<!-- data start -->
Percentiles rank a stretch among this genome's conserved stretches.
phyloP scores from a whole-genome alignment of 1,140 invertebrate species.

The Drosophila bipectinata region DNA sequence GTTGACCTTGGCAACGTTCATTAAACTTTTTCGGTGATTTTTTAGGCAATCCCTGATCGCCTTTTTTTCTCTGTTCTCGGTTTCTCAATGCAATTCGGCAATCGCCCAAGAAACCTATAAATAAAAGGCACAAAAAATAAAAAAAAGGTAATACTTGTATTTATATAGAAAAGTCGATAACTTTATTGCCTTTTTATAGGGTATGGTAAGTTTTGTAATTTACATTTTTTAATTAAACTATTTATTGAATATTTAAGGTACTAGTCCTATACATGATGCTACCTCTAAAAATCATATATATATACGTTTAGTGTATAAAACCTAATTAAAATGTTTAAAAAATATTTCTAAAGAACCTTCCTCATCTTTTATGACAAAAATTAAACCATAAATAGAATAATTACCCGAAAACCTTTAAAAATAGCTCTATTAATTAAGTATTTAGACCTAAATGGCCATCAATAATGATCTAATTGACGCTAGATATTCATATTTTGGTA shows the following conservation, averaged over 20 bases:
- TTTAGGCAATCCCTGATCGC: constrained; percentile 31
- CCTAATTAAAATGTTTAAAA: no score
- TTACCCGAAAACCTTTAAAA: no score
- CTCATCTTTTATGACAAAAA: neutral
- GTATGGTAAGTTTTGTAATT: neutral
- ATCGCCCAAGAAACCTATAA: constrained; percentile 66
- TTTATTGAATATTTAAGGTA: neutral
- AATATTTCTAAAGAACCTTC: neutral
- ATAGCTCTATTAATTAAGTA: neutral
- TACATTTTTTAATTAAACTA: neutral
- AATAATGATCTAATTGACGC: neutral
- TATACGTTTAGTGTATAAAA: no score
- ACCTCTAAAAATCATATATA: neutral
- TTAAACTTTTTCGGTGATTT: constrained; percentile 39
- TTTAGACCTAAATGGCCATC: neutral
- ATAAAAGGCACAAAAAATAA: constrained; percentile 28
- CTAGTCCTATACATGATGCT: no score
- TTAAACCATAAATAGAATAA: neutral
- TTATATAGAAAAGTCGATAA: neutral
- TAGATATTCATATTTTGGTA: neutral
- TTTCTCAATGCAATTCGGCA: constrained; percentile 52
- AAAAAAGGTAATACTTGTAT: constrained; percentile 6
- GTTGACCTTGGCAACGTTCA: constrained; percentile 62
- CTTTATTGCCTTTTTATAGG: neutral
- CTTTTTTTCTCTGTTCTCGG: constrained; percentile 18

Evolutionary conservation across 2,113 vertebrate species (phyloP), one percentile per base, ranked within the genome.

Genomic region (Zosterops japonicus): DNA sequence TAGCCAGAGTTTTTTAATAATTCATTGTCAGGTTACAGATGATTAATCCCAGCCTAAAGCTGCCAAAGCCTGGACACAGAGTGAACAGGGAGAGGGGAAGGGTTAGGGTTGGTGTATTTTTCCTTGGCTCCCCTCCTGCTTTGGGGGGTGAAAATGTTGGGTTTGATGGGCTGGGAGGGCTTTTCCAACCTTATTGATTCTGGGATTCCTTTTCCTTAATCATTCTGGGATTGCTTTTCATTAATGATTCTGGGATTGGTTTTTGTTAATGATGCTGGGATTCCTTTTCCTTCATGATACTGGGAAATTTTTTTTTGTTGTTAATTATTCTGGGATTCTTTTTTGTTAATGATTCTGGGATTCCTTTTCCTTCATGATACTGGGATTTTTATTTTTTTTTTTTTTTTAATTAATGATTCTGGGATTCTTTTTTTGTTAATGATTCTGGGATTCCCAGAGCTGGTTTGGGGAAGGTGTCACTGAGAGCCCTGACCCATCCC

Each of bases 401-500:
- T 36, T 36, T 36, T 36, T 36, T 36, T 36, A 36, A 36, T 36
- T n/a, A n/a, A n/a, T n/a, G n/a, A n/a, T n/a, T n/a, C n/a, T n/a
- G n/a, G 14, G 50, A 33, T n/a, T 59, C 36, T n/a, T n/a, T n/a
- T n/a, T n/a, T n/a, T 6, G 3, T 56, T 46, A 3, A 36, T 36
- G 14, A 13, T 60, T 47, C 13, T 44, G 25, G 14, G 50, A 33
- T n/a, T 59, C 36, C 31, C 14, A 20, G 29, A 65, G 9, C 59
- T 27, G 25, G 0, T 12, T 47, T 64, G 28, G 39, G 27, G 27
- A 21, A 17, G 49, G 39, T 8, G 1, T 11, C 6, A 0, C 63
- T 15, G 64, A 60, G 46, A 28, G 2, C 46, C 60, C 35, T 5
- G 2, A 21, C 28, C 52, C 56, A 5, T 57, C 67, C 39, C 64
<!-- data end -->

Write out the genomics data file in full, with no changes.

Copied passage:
Percentiles rank a stretch among this genome's conserved stretches.
phyloP scores from a whole-genome alignment of 1,140 invertebrate species.

The Drosophila bipectinata region DNA sequence GTTGACCTTGGCAACGTTCATTAAACTTTTTCGGTGATTTTTTAGGCAATCCCTGATCGCCTTTTTTTCTCTGTTCTCGGTTTCTCAATGCAATTCGGCAATCGCCCAAGAAACCTATAAATAAAAGGCACAAAAAATAAAAAAAAGGTAATACTTGTATTTATATAGAAAAGTCGATAACTTTATTGCCTTTTTATAGGGTATGGTAAGTTTTGTAATTTACATTTTTTAATTAAACTATTTATTGAATATTTAAGGTACTAGTCCTATACATGATGCTACCTCTAAAAATCATATATATATACGTTTAGTGTATAAAACCTAATTAAAATGTTTAAAAAATATTTCTAAAGAACCTTCCTCATCTTTTATGACAAAAATTAAACCATAAATAGAATAATTACCCGAAAACCTTTAAAAATAGCTCTATTAATTAAGTATTTAGACCTAAATGGCCATCAATAATGATCTAATTGACGCTAGATATTCATATTTTGGTA shows the following conservation, averaged over 20 bases:
- TTTAGGCAATCCCTGATCGC: constrained; percentile 31
- CCTAATTAAAATGTTTAAAA: no score
- TTACCCGAAAACCTTTAAAA: no score
- CTCATCTTTTATGACAAAAA: neutral
- GTATGGTAAGTTTTGTAATT: neutral
- ATCGCCCAAGAAACCTATAA: constrained; percentile 66
- TTTATTGAATATTTAAGGTA: neutral
- AATATTTCTAAAGAACCTTC: neutral
- ATAGCTCTATTAATTAAGTA: neutral
- TACATTTTTTAATTAAACTA: neutral
- AATAATGATCTAATTGACGC: neutral
- TATACGTTTAGTGTATAAAA: no score
- ACCTCTAAAAATCATATATA: neutral
- TTAAACTTTTTCGGTGATTT: constrained; percentile 39
- TTTAGACCTAAATGGCCATC: neutral
- ATAAAAGGCACAAAAAATAA: constrained; percentile 28
- CTAGTCCTATACATGATGCT: no score
- TTAAACCATAAATAGAATAA: neutral
- TTATATAGAAAAGTCGATAA: neutral
- TAGATATTCATATTTTGGTA: neutral
- TTTCTCAATGCAATTCGGCA: constrained; percentile 52
- AAAAAAGGTAATACTTGTAT: constrained; percentile 6
- GTTGACCTTGGCAACGTTCA: constrained; percentile 62
- CTTTATTGCCTTTTTATAGG: neutral
- CTTTTTTTCTCTGTTCTCGG: constrained; percentile 18

Evolutionary conservation across 2,113 vertebrate species (phyloP), one percentile per base, ranked within the genome.

Genomic region (Zosterops japonicus): DNA sequence TAGCCAGAGTTTTTTAATAATTCATTGTCAGGTTACAGATGATTAATCCCAGCCTAAAGCTGCCAAAGCCTGGACACAGAGTGAACAGGGAGAGGGGAAGGGTTAGGGTTGGTGTATTTTTCCTTGGCTCCCCTCCTGCTTTGGGGGGTGAAAATGTTGGGTTTGATGGGCTGGGAGGGCTTTTCCAACCTTATTGATTCTGGGATTCCTTTTCCTTAATCATTCTGGGATTGCTTTTCATTAATGATTCTGGGATTGGTTTTTGTTAATGATGCTGGGATTCCTTTTCCTTCATGATACTGGGAAATTTTTTTTTGTTGTTAATTATTCTGGGATTCTTTTTTGTTAATGATTCTGGGATTCCTTTTCCTTCATGATACTGGGATTTTTATTTTTTTTTTTTTTTTAATTAATGATTCTGGGATTCTTTTTTTGTTAATGATTCTGGGATTCCCAGAGCTGGTTTGGGGAAGGTGTCACTGAGAGCCCTGACCCATCCC

Each of bases 401-500:
- T 36, T 36, T 36, T 36, T 36, T 36, T 36, A 36, A 36, T 36
- T n/a, A n/a, A n/a, T n/a, G n/a, A n/a, T n/a, T n/a, C n/a, T n/a
- G n/a, G 14, G 50, A 33, T n/a, T 59, C 36, T n/a, T n/a, T n/a
- T n/a, T n/a, T n/a, T 6, G 3, T 56, T 46, A 3, A 36, T 36
- G 14, A 13, T 60, T 47, C 13, T 44, G 25, G 14, G 50, A 33
- T n/a, T 59, C 36, C 31, C 14, A 20, G 29, A 65, G 9, C 59
- T 27, G 25, G 0, T 12, T 47, T 64, G 28, G 39, G 27, G 27
- A 21, A 17, G 49, G 39, T 8, G 1, T 11, C 6, A 0, C 63
- T 15, G 64, A 60, G 46, A 28, G 2, C 46, C 60, C 35, T 5
- G 2, A 21, C 28, C 52, C 56, A 5, T 57, C 67, C 39, C 64